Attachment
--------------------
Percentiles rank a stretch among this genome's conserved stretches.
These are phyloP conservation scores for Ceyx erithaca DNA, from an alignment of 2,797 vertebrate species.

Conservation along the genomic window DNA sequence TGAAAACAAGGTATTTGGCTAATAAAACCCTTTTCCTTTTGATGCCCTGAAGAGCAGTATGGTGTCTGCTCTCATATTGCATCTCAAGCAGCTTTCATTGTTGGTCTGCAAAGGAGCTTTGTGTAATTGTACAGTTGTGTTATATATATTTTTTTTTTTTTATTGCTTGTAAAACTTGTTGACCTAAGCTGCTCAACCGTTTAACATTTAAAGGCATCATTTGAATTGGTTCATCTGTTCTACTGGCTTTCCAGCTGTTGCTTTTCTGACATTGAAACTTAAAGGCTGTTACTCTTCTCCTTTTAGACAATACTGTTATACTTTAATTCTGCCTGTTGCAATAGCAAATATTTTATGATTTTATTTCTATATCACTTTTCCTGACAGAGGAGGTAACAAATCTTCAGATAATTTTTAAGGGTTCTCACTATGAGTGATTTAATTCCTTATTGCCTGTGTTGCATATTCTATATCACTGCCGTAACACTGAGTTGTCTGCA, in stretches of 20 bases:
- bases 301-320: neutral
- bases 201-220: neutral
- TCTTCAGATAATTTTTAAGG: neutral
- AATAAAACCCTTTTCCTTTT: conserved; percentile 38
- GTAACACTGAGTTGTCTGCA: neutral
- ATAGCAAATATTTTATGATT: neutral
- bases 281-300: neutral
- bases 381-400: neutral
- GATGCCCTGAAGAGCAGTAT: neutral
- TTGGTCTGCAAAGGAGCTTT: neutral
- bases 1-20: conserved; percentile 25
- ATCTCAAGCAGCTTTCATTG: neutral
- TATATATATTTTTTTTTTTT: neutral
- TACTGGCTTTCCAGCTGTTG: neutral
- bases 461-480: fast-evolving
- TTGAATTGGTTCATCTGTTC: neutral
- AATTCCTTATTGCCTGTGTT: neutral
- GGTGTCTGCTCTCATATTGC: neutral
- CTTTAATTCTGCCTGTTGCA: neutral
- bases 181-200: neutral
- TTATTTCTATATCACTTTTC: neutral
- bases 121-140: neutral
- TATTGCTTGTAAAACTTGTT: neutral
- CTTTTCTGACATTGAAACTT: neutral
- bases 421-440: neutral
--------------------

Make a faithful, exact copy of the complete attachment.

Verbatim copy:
Percentiles rank a stretch among this genome's conserved stretches.
These are phyloP conservation scores for Ceyx erithaca DNA, from an alignment of 2,797 vertebrate species.

Conservation along the genomic window DNA sequence TGAAAACAAGGTATTTGGCTAATAAAACCCTTTTCCTTTTGATGCCCTGAAGAGCAGTATGGTGTCTGCTCTCATATTGCATCTCAAGCAGCTTTCATTGTTGGTCTGCAAAGGAGCTTTGTGTAATTGTACAGTTGTGTTATATATATTTTTTTTTTTTTATTGCTTGTAAAACTTGTTGACCTAAGCTGCTCAACCGTTTAACATTTAAAGGCATCATTTGAATTGGTTCATCTGTTCTACTGGCTTTCCAGCTGTTGCTTTTCTGACATTGAAACTTAAAGGCTGTTACTCTTCTCCTTTTAGACAATACTGTTATACTTTAATTCTGCCTGTTGCAATAGCAAATATTTTATGATTTTATTTCTATATCACTTTTCCTGACAGAGGAGGTAACAAATCTTCAGATAATTTTTAAGGGTTCTCACTATGAGTGATTTAATTCCTTATTGCCTGTGTTGCATATTCTATATCACTGCCGTAACACTGAGTTGTCTGCA, in stretches of 20 bases:
- bases 301-320: neutral
- bases 201-220: neutral
- TCTTCAGATAATTTTTAAGG: neutral
- AATAAAACCCTTTTCCTTTT: conserved; percentile 38
- GTAACACTGAGTTGTCTGCA: neutral
- ATAGCAAATATTTTATGATT: neutral
- bases 281-300: neutral
- bases 381-400: neutral
- GATGCCCTGAAGAGCAGTAT: neutral
- TTGGTCTGCAAAGGAGCTTT: neutral
- bases 1-20: conserved; percentile 25
- ATCTCAAGCAGCTTTCATTG: neutral
- TATATATATTTTTTTTTTTT: neutral
- TACTGGCTTTCCAGCTGTTG: neutral
- bases 461-480: fast-evolving
- TTGAATTGGTTCATCTGTTC: neutral
- AATTCCTTATTGCCTGTGTT: neutral
- GGTGTCTGCTCTCATATTGC: neutral
- CTTTAATTCTGCCTGTTGCA: neutral
- bases 181-200: neutral
- TTATTTCTATATCACTTTTC: neutral
- bases 121-140: neutral
- TATTGCTTGTAAAACTTGTT: neutral
- CTTTTCTGACATTGAAACTT: neutral
- bases 421-440: neutral